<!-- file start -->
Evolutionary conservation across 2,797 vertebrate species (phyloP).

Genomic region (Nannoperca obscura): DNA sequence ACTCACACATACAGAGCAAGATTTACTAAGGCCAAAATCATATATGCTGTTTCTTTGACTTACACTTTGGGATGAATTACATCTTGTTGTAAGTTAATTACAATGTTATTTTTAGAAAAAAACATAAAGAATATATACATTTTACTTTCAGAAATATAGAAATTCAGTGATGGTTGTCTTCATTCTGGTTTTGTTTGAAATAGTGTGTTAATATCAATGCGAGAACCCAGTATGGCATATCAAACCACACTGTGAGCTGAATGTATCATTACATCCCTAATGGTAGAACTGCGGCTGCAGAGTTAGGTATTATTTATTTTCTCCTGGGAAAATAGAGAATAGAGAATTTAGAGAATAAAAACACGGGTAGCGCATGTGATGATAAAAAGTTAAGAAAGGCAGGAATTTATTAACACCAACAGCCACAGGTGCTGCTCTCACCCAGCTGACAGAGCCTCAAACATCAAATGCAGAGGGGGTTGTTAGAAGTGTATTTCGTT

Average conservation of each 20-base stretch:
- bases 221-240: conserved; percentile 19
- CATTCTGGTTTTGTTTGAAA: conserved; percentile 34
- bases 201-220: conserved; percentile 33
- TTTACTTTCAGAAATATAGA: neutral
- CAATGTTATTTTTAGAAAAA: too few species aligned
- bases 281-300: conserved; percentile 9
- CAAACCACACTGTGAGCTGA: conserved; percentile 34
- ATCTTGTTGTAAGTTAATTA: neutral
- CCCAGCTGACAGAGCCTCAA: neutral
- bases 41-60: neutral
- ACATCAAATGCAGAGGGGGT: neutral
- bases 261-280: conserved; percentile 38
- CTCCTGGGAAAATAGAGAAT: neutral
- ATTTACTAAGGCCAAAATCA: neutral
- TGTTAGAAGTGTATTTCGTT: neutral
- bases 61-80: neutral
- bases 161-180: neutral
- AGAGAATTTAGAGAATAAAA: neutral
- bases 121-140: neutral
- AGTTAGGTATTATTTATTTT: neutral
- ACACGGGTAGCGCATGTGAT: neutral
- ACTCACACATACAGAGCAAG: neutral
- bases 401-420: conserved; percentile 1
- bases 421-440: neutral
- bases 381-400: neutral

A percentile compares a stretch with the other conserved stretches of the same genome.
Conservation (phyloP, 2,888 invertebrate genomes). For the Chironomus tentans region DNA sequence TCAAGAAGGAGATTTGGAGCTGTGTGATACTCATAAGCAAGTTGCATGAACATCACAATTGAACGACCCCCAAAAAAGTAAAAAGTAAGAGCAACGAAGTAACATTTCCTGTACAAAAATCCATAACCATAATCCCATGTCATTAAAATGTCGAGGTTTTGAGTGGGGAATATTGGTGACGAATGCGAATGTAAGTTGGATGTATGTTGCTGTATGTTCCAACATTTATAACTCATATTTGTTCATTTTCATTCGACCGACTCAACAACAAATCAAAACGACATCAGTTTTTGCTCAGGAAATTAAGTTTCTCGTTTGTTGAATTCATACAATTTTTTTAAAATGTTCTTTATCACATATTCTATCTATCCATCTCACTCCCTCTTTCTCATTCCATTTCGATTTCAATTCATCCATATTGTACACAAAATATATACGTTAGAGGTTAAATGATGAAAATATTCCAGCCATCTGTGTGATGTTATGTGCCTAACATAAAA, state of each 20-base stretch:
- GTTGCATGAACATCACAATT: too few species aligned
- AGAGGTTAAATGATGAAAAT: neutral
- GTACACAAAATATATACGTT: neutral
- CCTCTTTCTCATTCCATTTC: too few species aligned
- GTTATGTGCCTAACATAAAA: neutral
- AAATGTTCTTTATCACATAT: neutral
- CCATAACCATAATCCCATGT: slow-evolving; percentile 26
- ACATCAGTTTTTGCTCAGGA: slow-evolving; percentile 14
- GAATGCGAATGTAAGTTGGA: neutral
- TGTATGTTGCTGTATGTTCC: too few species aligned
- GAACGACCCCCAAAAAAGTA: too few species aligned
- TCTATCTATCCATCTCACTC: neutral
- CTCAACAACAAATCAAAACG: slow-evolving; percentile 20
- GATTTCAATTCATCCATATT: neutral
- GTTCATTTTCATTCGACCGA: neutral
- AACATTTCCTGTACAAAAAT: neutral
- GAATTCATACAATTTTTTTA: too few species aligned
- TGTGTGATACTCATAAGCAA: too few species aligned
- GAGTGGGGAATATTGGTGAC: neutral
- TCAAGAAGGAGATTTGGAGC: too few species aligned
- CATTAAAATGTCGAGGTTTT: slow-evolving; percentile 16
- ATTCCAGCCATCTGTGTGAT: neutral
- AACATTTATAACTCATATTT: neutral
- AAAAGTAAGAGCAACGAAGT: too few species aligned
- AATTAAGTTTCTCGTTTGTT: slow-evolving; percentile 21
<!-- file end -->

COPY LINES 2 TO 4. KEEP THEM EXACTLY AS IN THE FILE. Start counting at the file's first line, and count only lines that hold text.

Genomic region (Nannoperca obscura): DNA sequence ACTCACACATACAGAGCAAGATTTACTAAGGCCAAAATCATATATGCTGTTTCTTTGACTTACACTTTGGGATGAATTACATCTTGTTGTAAGTTAATTACAATGTTATTTTTAGAAAAAAACATAAAGAATATATACATTTTACTTTCAGAAATATAGAAATTCAGTGATGGTTGTCTTCATTCTGGTTTTGTTTGAAATAGTGTGTTAATATCAATGCGAGAACCCAGTATGGCATATCAAACCACACTGTGAGCTGAATGTATCATTACATCCCTAATGGTAGAACTGCGGCTGCAGAGTTAGGTATTATTTATTTTCTCCTGGGAAAATAGAGAATAGAGAATTTAGAGAATAAAAACACGGGTAGCGCATGTGATGATAAAAAGTTAAGAAAGGCAGGAATTTATTAACACCAACAGCCACAGGTGCTGCTCTCACCCAGCTGACAGAGCCTCAAACATCAAATGCAGAGGGGGTTGTTAGAAGTGTATTTCGTT

Average conservation of each 20-base stretch:
- bases 221-240: conserved; percentile 19